Blood donating is, most people agree, A Good Thing. It can save lives. It is desperately needed, and we never know when it could be needed by us. And, according to the Blood Donation website, only 4% of people do it.
So, why do we not all rush down to the local blood bank? I can’t speak for anyone else, but for me?
It would have something to do with feeling queasy at the sight of a diagram of a needle.
Yup, not even a real needle.
When I was newly pregnant, the midwife wanted to take the standard blood samples; about six of them. I warned her I was Not Good with needles but I don’t think she truly believed me. She got to about needle number 4 and the conversation went along the lines of:
“I don’t feel well. You need to stop now.”
“It’s OK, I’m almost done.”
“No, you need to stop NOW.”
“Get It Out My Arm.”
This was the point that she discovered trying to get a needle out of a patient’s arm when the said patient is a dead weight against her and about to collapse off the couch and onto the floor is Not Easy.
I ended up with all the midwives in the department surrounding me. And by the time I recovered, my husband decided to join in the fun and pass out on the floor as well.
So, when I was muttering about being behind on completing 40 new things this year, and someone suggested I ‘pick off something easy to do this week, like give blood’ my first response was not, “Oh, yay!”
But then I thought about it, and realised that, yes, I could do it, and it would be a Good Thing. But it would not be Easy.
I wanted to do it, but how to make it happen?
First: Find a local donor drive that I could get to. An easy first step, and it fixed the date and time. I then also booked an appointment for something else, very close by, to make sure I would be in the right area at the right time.
Second: Tell everyone. Making the committment, and making myself accountable. I knew people would ask how I’d got on, and it would be worse to say I’d chickened out than to actually do it.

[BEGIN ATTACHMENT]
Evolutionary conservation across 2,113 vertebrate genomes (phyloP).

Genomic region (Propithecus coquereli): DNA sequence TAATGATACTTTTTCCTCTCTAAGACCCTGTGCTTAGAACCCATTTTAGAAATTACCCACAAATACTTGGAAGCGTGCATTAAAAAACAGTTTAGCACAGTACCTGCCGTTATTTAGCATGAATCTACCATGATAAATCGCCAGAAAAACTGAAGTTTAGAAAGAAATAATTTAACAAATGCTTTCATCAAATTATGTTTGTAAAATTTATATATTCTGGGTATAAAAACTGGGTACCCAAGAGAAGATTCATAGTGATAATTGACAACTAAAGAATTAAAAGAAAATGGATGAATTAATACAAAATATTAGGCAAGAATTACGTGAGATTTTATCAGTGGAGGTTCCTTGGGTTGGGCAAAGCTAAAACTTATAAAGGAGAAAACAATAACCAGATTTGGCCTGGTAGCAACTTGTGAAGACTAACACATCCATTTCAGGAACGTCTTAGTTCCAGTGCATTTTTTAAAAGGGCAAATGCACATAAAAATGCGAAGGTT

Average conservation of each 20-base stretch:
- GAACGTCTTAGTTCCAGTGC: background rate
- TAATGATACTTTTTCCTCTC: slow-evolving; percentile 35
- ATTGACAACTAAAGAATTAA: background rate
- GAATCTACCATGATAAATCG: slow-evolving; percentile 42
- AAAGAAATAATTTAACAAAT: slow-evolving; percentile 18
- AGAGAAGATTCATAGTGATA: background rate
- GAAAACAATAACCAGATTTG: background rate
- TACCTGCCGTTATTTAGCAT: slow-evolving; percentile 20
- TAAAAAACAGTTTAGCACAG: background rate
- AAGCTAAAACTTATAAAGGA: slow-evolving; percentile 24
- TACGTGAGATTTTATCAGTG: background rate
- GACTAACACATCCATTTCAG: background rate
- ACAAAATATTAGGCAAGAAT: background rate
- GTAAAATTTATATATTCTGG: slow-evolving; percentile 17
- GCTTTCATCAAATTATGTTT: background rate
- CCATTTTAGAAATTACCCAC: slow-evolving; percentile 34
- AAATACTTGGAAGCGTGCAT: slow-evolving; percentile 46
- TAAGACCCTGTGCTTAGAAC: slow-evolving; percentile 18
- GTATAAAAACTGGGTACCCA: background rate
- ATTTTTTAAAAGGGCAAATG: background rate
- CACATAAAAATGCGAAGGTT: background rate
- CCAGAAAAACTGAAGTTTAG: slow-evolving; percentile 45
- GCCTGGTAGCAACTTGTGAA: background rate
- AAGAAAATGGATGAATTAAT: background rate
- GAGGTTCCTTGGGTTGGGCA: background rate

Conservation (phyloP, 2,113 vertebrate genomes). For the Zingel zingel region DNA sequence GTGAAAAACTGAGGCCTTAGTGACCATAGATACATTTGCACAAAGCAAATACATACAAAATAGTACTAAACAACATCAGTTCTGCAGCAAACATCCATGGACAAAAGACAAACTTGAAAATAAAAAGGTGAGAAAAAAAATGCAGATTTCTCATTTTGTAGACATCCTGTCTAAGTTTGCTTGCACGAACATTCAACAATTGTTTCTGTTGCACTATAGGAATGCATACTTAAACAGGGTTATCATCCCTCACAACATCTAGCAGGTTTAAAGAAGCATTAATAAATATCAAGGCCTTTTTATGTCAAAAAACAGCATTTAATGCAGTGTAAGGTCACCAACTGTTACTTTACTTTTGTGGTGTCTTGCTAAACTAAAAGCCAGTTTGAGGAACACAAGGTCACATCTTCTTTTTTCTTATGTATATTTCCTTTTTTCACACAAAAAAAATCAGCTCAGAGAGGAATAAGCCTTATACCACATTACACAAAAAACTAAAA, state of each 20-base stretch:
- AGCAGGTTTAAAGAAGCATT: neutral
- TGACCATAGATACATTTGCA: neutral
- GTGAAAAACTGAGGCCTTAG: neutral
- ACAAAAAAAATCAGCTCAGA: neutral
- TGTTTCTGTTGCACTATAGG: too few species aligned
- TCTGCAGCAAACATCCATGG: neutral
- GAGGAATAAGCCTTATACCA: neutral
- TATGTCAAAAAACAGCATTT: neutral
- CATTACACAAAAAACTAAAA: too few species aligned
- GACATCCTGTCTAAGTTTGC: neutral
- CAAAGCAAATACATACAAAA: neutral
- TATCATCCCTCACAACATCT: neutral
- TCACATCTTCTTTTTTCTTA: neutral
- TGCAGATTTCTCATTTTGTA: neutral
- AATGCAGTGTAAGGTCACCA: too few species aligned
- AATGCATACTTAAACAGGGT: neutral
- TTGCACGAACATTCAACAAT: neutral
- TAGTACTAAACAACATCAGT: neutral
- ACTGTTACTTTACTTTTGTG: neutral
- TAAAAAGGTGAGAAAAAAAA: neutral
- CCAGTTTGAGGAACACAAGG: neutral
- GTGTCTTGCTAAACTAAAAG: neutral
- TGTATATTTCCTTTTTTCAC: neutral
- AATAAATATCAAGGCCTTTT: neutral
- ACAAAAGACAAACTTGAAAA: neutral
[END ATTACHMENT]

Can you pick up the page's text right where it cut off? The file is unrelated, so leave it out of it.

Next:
Third: Dress up. Yes, I was nervous on the day. Very nervous. So I made myself feel as good as I could, by what I wore.
Fourth: Admit I was scared but going to do it anyway. And took my toy tiger with me!
I admitted I was terrrified when I went in, but everyone was so matter of fact, and just helped me get on with it. There was a load of people waiting and they had a pretty slick operation going on – sit on the seats this side before doing the admin and having the pinprick test (Pinprick test? Pinprick test?! Not so much of the ‘pinprick’ and more of the ‘grab my finger and try and milk the darn thing’ test!)
Then onto those seats before being called and laid on one of the bank of beds along the side of the sports hall.
I clutched my toy tiger and squeezed him rather than a boring roll of bandages, donated my pint of blood, and *then* felt woozy. Very woozy indeed.
Really, the main problem I had was in getting back out the door. I would feel faint, gradually feel better and then a nurse would ask how I was feeling. As soon as I started to think about it, I felt woozy again and they made me lie down.
The only way I made it out the door was to tell them to stop talking to me and I would be fine.
Oh, and of course, it wasn’t a good time to remember I have given up all sugary products for Lent. Gah! A handful of pecans is all very nice, but look at that yellow-wrappered penguin waving at me from the bottom of the tub…
So, will I do it again? I honestly don’t know. But I know that there is now a pint of blood available to help save a life that wasn’t there this time last week.
And if everyone donates a pint, even as a one off and never goes again, that would make an enormous difference. Go on, give it a go. If I can do it, you can too.